AFTER its debut at National Theatre in 1978 then Broadway and a major Hollywood movie, David Hare’s celebrated play now settles into the closer confines of the Studio, as the first piece of a major retrospective of the playwright’s work at Sheffield Theatres.
Plenty was the play that confirmed Hare’s reputation as someone who could cleverly meld the personal and the political, using the central character of Susan Traherne as the prism through which to reflect the decline of post-war Britain.
After the exhilaration of working behind enemy lines in wartime France as a teenage spy, Susan spends the rest of her life looking to recapture the intensity of that experience, finding reality a drab, boring affair.
Plenty covers 20 years of Susan’s life from the war years up to the early Sixties, charting the effects of her destructive personality on those around her, in particular her long-suffering and doting husband, diplomat Raymond Brock.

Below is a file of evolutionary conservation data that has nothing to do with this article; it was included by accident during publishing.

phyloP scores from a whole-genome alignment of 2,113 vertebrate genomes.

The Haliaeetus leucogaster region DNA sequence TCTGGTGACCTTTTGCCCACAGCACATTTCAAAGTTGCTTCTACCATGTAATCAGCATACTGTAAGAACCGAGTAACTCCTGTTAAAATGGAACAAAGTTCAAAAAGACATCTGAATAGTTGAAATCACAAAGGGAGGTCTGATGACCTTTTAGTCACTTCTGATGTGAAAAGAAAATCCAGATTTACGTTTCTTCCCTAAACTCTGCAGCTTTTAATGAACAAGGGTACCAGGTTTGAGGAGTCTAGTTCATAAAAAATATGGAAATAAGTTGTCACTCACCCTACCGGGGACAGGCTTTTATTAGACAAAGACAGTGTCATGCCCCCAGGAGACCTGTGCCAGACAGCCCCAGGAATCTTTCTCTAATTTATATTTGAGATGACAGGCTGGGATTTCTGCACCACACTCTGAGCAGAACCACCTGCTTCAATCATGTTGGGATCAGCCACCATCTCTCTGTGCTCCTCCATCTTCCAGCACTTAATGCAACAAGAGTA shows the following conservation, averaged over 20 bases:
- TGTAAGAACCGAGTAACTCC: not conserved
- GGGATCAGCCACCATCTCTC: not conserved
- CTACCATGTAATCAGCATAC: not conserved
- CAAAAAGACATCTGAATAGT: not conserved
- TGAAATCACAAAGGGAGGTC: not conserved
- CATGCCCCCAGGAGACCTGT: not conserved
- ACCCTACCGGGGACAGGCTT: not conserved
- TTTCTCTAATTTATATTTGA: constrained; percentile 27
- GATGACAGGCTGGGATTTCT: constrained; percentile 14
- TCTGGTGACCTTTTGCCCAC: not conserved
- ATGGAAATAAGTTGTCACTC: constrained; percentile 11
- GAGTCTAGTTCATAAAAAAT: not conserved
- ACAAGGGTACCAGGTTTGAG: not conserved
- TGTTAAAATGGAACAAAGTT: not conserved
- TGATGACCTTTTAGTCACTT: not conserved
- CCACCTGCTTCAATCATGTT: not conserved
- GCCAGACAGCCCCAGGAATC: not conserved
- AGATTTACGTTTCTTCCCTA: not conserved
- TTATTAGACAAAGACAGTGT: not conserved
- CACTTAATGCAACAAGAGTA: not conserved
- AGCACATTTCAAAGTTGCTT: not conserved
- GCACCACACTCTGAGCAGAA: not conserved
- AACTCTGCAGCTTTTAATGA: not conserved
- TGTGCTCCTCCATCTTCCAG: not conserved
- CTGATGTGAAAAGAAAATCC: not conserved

Thea Sharrock’s fine production never quite overcomes two central difficulties – Susan’s deeply unsympathetic character and the episodic nature of the play as it jumps around in time – leaving the audience with a series of impressions rather than a coherent whole.
The character of Susan remains the central stumbling block. Although in many ways she is spirited and admirable woman ahead of her time, bold and plain speaking, she is also shrill, increasingly unstable and selfish, and it’s hard to care very much about her or her declining mental state.
This is in no way the fault of Hattie Morahan who is quite mesmerising in the central role: with her staring eyes, bouts of hysteria, clipped accent and blonde French pleat, she’s a combination of Sylvia Plath and a prototype Margaret Thatcher.
Edward Bennett as Brock provides some much-needed empathy for the audience, giving a subtle and moving performance as a man whose life and career is destroyed by his love for his wife.
Bruce Alexander, playing diplomat Sir Leonard Darwin, who earns Susan’s posthumous respect when he resigns over the Suez crisis, is a delight; all stiff upper lip and cynical dry humour.